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By A Spire Higher (anonymous) | Posted February 26, 2012 at 09:32:38 in reply to Comment 74748

The great irony of the HamiltonGrand situation is that Stinson's last project was One King West, a building whose claim to fame is that it's about 10 meters wide and has a height-to-width ratio of around 11:1.

The response to the admittedly bizarre setback considerations at King & John (something that should have been discovered pre-purchase with a bit of due diligence) has not been to grow higher, but to shave floors off, to the point where the Grand's height-to-width radio is roughly 1:1.

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By highwater (registered) | Posted February 26, 2012 at 16:47:31 in reply to Comment 74749

...something that should have been discovered pre-purchase with a bit of due diligence...

Getting a little tired of this defense being dragged out every time a developer or creative entrepreneur gets sandbagged by one of our uniquely insane bits of red tape.

The reason he was forced to reduce the number of floors is because his original investors were scared off by the setback nonsense. I'm sure he would have loved to have gone higher.

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By A Spire Higher (anonymous) | Posted February 27, 2012 at 23:43:17 in reply to Comment 74751

It may seem arcane, but he's a developer, right?

Think of the setback as a property line or an easement.

If you were in the position of trying to rebuild your worldly fortunes and reassert your bonafides as a Serious Developer, wouldn't you be a little curious about where you stood, literally as well as figuratively?

And if, like Mr. Stinson, you had a long history of getting screwed over the small print, wouldn't you be a litt OCD about all the Ps and Qs?

It's certainly not the lone excuse, and it's not even intended to be a very good excuse, but neither is the city alone to blame any time someone gets buggered over someone's ignorance of the fact that the city has ridiculous zoning and a black sense of humour with regard to urban planning.

I'm sure some people are getting a little tired of "the setback nonsense" being dragged out every time Mr. Stinson cues the tiny violins.

The fact that the head of the property's investment consortium had his wings clipped by the OSC in August 2009 was, to my mind at least, a more significant disincentive. (The setback story came out a year later.)

I stand by my One King West comment. If there was sufficient will and vision and private sector investment interest in the core, the setback would be regarded as a challenge, not a crippling blow.

Instead, we have what is starting to look like capitulation to the status quo. The fact that these are mostly 300 square foot investment properties (ie. rental apartments, 33 a plate) may also have impacted their investment appeal. Perhaps not in an entirely positive manner.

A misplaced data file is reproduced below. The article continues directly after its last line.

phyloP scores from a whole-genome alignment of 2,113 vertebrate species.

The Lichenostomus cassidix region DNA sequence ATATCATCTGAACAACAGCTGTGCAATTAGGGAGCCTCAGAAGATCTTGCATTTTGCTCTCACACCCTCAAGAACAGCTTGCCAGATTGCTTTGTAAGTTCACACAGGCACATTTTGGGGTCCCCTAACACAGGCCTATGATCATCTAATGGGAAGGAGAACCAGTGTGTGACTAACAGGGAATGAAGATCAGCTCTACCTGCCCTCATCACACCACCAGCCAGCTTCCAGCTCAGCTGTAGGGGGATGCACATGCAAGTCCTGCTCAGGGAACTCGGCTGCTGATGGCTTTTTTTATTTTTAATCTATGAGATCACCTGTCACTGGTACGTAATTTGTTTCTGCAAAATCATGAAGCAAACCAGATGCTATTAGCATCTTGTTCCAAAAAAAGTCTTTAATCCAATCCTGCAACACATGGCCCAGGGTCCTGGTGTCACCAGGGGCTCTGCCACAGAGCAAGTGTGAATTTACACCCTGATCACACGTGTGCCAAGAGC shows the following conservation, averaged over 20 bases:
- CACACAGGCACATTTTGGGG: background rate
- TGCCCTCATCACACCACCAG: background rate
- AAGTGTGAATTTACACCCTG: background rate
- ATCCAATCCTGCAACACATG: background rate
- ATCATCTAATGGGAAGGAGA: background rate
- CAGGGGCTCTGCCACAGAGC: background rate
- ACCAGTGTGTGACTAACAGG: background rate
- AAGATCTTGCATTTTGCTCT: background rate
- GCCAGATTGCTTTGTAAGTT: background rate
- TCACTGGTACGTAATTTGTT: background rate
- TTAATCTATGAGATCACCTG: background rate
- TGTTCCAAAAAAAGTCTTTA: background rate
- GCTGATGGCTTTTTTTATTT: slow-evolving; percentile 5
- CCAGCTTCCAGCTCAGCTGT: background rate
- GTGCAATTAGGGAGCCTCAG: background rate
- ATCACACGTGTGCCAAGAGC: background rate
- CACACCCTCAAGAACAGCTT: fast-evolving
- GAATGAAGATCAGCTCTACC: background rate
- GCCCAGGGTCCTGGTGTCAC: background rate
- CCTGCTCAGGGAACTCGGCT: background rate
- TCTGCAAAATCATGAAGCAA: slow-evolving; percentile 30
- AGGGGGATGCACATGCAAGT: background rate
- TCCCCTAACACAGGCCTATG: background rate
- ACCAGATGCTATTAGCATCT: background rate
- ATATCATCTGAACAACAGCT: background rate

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By jason (registered) | Posted February 26, 2012 at 20:39:27 in reply to Comment 74751

I'm with you. I can understand if someone buys a home on a residential street with plans to knock it down and build a 40 storey condo mid-block, but nobody should EVER have to even think for a second that we might widen Main Street.
If I was an investor I'd get out of here too. I can just see them in their TO offices saying "seriously, Hamilton might WIDEN that horrendous freeway??? They're more backwards than we thought."

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By Ruth (anonymous) | Posted March 04, 2012 at 21:16:17

Thanks to all for sharing in such a lively conversation.

I must confess that I haven't read all 35 + comments. As a relatively newcomer, I sense that Hamilton is perhaps suffering from an identity crisis: history vs. future, community-driven vs. cosmopolitan drive, etc.

Imbedded non-profits are advocating that 'moving is not an option', whilst, as a recent McMaster grad I can attest to the fact that living here having to commute to TO is not a real option either. The civic movement is fervently against the Aerotropolis, while some feel that having a viable international airport in Hamilton will encourage companies to establish themselves here vs. in Toronto.

I hope that open discussion vs. adversarial debate will result in discovery of sustainable solutions including the attraction of employers to the Hamilton core. Let's rebuild a sustainable viable economy here in Hamilton (and multi-story buildings, if that's what is require) to sustain Hamilton-based families including their recent McMaster grads.

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By TreyS (registered) | Posted March 05, 2012 at 11:20:35

Niagara Falls has taken closer steps to three new skyscrapers, a 57-, 42-, and 32-story buildings for either residential or hotel use all on a parcel of land about the same size as the Board's Crestwood site.

This is directly across from their new Scotiabank Convention Centre. http://www.niagarathisweek.com/iphone/ne...

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By @Trey (anonymous) | Posted March 05, 2012 at 22:10:54 in reply to Comment 75020

Surely you don't like what Niagara Falls has done in the past decade or so. The place is an absolute crap hole now